Opinion - Why You Should Leave Reporting Crime On Social Media To The Professionals

Shelby Chiles

Any views or opinions expressed in this article are those of the author. They do not reflect those of any other people, companies, or organizations that she may or may not currently or previously be associated with in either a personal or professional capacity unless explicitly stated otherwise. Views and opinions are not intended to single out or malign any religion, ethnic group, protected class, club, organization, institution, company, or individual.

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Why shouldn't we use social media to alert our neighbors of potential criminal activity in the area?

This is one of my pet peeves, so I am going to be brutally honest and lay it all out there for you because I have seen cases blown by people with loose lips after years of investigations:

  1. You could unknowingly be hampering an ongoing investigation in progress;
  2. You could potentially blow the cover off of an operation;
  3. You could unknowingly out a CI (Informant) or UC (Undercover), placing their lives, as well as their family and friends in danger;
  4. If you feel as though it is important enough to alert hundreds, potentially thousands, of people in your area to a certain behavior or activity, don't you think it warrants alerting law enforcement?
  5. Things that happen in cyberspace are forever and the more details you give in a "public" setting, the more likely you are to be targeted;
  6. Oversharing can sometimes land you in jail;
  7. You can potentially be sued even if your claims are true and if the case is unfounded, lawsuits cost money;
  8. Social media activity can pose a threat to prosecution and the right to a fair trial through practices such as sharing photos prior to an indictment, creation of hate groups, or jurors sharing their thoughts about a case online (BIG no-no);
  9. Social media is also being used to as a tool for victim-blaming and shaming;
  10. Social media can be weaponized against crime victim's and their families that are exposed to secondary victimization (there is a LOT of that currently occurring); and
  11. There is a difference between being helpful and gossiping.

While our technology drives the way most of us live our lives and the reach that social media provides is absolutely unprecedented and more powerful than ever before, it’s more important than ever to be careful of what you say and do online, while keeping in mind that nothing is truly private or protected. Once something is out there in cyberspace, it is out there forever.

Here is the bottom line:

  1. If you think it is important enough to tell hundreds of people about online, you should likely call;
  2. If you feel as though someone is in imminent danger, you should call 911 immediately; and
  3. If you merely find something "odd" that is what incident reports are for.

I understand that by posting you are attempting to be a good neighbor, citizen, and protect others, but it often comes with unintended consequences - most that you won't ever know about.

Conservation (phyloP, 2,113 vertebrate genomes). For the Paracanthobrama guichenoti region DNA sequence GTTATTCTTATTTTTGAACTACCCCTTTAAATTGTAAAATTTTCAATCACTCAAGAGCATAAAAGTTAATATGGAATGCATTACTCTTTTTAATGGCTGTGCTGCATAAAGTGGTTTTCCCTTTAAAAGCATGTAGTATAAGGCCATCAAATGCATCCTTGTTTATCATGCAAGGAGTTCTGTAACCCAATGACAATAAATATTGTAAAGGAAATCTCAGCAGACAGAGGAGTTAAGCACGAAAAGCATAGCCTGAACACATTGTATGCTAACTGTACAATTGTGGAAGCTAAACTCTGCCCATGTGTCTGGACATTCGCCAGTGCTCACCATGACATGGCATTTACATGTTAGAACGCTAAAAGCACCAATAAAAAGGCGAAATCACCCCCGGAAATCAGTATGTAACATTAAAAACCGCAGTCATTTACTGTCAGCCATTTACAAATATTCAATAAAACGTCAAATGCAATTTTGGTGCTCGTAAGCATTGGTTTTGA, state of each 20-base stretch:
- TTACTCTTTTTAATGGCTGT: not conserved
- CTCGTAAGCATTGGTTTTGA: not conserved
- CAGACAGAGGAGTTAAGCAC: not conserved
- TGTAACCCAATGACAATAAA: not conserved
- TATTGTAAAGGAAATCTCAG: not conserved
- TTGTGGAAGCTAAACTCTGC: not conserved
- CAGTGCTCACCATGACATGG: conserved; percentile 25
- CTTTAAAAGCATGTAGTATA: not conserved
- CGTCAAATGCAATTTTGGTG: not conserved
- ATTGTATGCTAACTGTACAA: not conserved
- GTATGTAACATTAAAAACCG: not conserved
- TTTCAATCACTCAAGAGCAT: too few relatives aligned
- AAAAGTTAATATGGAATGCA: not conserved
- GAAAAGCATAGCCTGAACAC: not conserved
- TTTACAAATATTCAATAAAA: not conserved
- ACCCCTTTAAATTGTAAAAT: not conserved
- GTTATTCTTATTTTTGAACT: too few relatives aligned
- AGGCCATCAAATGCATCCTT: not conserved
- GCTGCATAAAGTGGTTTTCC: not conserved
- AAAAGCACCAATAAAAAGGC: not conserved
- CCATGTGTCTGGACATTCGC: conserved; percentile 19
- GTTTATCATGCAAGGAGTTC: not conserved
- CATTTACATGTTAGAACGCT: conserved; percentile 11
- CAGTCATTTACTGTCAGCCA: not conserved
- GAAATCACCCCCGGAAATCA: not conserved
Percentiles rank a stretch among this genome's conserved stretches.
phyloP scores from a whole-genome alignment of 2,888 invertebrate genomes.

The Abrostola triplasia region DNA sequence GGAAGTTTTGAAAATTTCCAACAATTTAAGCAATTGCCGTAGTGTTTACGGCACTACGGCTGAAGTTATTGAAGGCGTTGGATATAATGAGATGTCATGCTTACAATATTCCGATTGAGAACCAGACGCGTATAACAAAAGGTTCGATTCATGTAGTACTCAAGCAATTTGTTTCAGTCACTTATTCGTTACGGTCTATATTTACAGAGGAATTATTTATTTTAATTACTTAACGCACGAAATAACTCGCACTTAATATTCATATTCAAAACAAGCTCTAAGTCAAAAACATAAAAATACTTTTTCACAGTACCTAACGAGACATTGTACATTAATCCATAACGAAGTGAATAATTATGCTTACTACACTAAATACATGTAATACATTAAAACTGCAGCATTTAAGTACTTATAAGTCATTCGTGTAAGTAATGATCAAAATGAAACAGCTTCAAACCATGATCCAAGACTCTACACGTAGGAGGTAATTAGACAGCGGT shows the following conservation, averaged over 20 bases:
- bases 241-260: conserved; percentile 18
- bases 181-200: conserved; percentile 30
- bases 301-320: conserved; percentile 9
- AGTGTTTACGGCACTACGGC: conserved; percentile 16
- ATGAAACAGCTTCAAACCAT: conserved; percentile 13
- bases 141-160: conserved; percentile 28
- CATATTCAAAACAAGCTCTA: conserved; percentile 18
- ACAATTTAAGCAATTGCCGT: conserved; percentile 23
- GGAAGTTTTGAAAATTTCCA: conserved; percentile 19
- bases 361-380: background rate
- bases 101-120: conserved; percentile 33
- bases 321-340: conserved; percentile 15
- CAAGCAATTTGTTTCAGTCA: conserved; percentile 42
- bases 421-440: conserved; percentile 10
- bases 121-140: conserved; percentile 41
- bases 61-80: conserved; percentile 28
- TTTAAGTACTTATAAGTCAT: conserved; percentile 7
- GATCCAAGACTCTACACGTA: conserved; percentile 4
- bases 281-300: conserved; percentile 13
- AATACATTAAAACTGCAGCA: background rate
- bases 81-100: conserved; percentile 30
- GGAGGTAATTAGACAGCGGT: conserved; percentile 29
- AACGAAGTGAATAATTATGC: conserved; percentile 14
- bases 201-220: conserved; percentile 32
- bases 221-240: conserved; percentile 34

But, Shelby, aren't there exceptions?

Yes, there is almost always an exception:

  1. If it has been placed on a verified law enforcement social media account, please share it. That is when it is a great time to amplify one another's voices and use the power of the internet.
  2. If it is on Ring or Neighbors, please share that as well. You are probably asking what the difference is between them and all of the other apps. Ring and Neighbors are closely monitored, everyone that posts is “anonymous”, and there is a law enforcement presence. It is not the proper way to report crime just because some municipalities read the posts and even comment.
  3. Since time is always of the essence with lost, missing, and runaway children and/or other high risk endangered populations, I always make an exception for those; however, I only share the original post from the family member. This helps alleviate confusion months, and even years, later after the person has returned home.

By sharing the original posts, you are able to see pertinent updates and developments. I can’t tell you how many times I have been asked to share a post about a runaway that is several years old and upon investigation I discovered they are safely home. I will take that outcome every time; however, better practices should guard against it occuring. Alternatively, I have read about active shooters, lockdowns, and hostage situations that were all resolved by the time I read about them.

Please be careful with your posts. Remember that the internet doesn't forget.

If you have any questions, please feel free to email me at askshelbyanything@gmail.com.

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Shelby has lived in DFW her entire life. She has various interests and professional experience. Shelby became a published Author for the first time over thirty years ago and she has not stopped writing since. askshelbyanything@gmail.com

Little Elm, TX
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